Registrar, Admissions, Financial Aid, and Recruitment. She has worked in a variety of settings and draws on her prior experiences with student affairs and student support services to work across the university to integrate the recruitment efforts throughout the institution. Dr. Gibbs established collaborative relationships, which have made recruitment and retention a University-wide priority. She believes retention and the nurturing of students is everyone’s job. Since her arrival at the University of the Virgin Islands, new freshman enrollment has increased by a record 14 % for Fall 2014. Overall, student enrollment has stabilized, where it had been decreasing for the past three years, prior to her arrival. Dr. Gibbs attributes this success to the development of a strategic recruitment plan, a university-wide implementation approach, and a sincere commitment to enhancing recruitment and retention efforts at the University.

Dr. Gibbs has over 12 years of experience in higher education. Previously, she served as the Associate Dean for Student Affairs at Broward College, in South Florida. Dr. Gibbs earned her Doctor of Education in Educational Leadership from Clark Atlanta University, a Masters of Education from Columbus State University, and a Bachelors of Science from Georgia Southern University.

Dr. Edward Williams

Dr. Edward Williams has earned a Bachelor’s degree in Psychology, Master’s degree in Behavior Disorders, Specialist degree in Educational Leadership as well as a Doctorate of Education in Educational Leadership, all from Clark Atlanta University.

Currently, Dr. Edward Williams serves as an Assistant Principal at Cascade Elementary School located in Atlanta Georgia. Dr. Williams is currently in his 17th year in education. During his tenure, he has taught as a Severe Emotional Behavior Disorders (SEBD) teacher as well as an Interrelated Special Education Teacher. Dr. Williams also serves on the Georgia Assessments for the Certification of Educators Leadership Advisory Committee for Educational Testing Service (ETS).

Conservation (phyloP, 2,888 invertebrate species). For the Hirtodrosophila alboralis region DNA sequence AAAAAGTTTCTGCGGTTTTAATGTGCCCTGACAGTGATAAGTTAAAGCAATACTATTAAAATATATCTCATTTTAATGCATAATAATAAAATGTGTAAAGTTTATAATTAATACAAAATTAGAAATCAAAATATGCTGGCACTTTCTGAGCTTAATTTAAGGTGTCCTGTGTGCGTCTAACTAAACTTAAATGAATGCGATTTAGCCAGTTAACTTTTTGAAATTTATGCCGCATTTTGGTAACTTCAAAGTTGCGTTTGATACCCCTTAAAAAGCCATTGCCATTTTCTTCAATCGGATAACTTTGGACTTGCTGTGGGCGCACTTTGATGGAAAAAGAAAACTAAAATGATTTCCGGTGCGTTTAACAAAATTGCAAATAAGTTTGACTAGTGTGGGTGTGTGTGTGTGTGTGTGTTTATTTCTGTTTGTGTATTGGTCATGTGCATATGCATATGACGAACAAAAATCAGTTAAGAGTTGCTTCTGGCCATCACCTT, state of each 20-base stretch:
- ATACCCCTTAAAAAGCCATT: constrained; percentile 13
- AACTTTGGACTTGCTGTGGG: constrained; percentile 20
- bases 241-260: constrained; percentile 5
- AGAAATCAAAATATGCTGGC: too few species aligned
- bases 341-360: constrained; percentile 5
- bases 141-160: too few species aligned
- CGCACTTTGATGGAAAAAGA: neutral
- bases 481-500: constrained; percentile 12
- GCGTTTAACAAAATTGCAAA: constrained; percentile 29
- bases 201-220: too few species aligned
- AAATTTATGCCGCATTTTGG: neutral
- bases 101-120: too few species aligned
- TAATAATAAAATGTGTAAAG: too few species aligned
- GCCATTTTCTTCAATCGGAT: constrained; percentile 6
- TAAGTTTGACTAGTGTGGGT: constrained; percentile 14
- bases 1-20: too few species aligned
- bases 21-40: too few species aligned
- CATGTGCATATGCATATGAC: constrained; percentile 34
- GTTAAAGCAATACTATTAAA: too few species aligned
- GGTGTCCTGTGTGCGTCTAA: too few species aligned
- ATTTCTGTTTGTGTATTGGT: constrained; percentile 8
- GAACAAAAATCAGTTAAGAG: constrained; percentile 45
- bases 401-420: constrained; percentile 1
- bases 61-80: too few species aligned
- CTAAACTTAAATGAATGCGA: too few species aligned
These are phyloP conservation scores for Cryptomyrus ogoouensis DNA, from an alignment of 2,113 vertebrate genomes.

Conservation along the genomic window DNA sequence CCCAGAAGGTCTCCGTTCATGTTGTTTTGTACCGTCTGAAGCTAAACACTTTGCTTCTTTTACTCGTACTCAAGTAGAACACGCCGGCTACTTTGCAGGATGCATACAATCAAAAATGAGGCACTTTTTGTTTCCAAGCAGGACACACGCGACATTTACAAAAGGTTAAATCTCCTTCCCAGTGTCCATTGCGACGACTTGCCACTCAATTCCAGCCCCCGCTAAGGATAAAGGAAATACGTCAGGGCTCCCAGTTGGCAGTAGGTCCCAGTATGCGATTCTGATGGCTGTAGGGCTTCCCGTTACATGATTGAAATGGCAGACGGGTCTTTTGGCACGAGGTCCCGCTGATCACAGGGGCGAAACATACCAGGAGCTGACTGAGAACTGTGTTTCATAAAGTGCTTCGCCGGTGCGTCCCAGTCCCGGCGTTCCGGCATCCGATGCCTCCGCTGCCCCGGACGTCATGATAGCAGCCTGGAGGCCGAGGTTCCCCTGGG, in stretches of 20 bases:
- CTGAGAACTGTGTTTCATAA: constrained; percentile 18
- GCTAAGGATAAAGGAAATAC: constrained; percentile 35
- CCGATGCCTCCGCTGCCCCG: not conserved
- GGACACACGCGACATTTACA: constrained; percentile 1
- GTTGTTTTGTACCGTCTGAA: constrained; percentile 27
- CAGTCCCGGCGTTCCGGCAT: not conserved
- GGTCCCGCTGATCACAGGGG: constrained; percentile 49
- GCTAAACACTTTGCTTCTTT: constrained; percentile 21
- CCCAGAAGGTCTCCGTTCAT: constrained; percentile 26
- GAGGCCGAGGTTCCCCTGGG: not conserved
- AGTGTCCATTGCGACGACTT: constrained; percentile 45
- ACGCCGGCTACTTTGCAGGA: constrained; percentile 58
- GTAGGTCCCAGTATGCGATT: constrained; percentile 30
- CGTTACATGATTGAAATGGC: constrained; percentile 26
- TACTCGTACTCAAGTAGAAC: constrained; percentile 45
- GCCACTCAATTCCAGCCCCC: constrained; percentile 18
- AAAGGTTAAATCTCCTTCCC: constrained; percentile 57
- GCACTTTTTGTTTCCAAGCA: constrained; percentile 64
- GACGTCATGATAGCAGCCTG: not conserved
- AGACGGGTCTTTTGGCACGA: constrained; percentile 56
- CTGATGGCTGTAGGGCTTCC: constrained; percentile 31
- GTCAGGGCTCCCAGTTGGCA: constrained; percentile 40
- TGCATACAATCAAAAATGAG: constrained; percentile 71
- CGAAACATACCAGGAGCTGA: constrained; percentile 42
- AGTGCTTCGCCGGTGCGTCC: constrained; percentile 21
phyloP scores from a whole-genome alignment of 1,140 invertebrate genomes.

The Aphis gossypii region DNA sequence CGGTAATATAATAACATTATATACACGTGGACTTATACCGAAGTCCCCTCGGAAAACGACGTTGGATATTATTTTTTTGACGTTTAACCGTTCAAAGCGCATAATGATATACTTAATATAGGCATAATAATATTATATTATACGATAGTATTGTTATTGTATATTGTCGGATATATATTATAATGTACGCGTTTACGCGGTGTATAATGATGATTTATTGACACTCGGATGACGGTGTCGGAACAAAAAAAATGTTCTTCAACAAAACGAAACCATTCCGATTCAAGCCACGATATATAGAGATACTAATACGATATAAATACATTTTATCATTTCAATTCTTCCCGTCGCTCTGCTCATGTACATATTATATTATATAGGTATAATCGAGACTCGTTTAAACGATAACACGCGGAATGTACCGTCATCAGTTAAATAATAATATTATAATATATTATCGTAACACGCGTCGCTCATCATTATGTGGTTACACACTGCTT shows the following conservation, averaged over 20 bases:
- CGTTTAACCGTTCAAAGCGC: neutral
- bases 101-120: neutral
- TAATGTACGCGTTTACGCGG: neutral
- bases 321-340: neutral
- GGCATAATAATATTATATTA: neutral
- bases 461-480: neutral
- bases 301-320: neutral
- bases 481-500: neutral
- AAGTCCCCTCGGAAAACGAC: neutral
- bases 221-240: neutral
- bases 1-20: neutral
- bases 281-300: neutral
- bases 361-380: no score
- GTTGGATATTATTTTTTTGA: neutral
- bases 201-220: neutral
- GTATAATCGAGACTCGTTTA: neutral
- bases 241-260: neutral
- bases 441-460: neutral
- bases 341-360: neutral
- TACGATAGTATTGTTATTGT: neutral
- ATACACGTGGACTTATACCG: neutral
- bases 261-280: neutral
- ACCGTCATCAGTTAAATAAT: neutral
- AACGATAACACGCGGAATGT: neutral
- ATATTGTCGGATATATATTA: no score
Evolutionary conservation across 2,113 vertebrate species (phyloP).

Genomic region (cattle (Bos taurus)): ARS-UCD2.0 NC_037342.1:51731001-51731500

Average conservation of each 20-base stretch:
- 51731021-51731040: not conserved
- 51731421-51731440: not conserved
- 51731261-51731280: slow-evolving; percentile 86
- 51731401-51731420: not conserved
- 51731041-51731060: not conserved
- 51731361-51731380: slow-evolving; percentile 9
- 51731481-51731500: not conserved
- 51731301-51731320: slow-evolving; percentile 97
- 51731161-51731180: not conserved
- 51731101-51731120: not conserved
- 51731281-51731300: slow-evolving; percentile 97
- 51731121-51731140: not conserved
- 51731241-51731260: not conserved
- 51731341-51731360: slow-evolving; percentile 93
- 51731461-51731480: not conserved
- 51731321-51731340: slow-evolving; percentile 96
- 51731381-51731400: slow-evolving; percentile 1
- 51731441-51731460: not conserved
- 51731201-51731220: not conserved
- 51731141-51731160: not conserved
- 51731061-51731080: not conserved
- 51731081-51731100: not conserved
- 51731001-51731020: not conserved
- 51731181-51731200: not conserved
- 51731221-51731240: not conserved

Dr. Williams is also the founding partner of the E.A.S.E. Project L.L.C. (Educational Administrators for Strategic Enrichment). Through this consortium it is his desire to travel the globe educating building administrators with current and relevant educational practices.

Keyword Descriptors

talent trajectory, community involvement, impoverished children, closing the gap

Presentation Year

2016

Start Date

3-8-2016 4:00 PM

End Date

3-8-2016 5:30 PM

This document is currently not available here.

Share

COinS
 
Mar 8th, 4:00 PM Mar 8th, 5:30 PM

What About Me?

Harborside Center

The impoverished child is the guinea pig of education reform. While impoverished students may face different obstacles than their non-impoverished peers, they deserve optimal academic opportunities and educational consistency. Many companies such as College Board, Success for All Foundation, and Scholastic have packaged and sold millions of dollars in curriculum to urban and impoverished school districts under the guise that their product will improve reading and close the achievement gaps. What about Me? is a session that will examine current attempts at closing achievement gaps and propose practical solutions such as early literacy and academic exposure, community involvement and talent trajectory programs to close the achievement gap and promote learning for students in high poverty situations.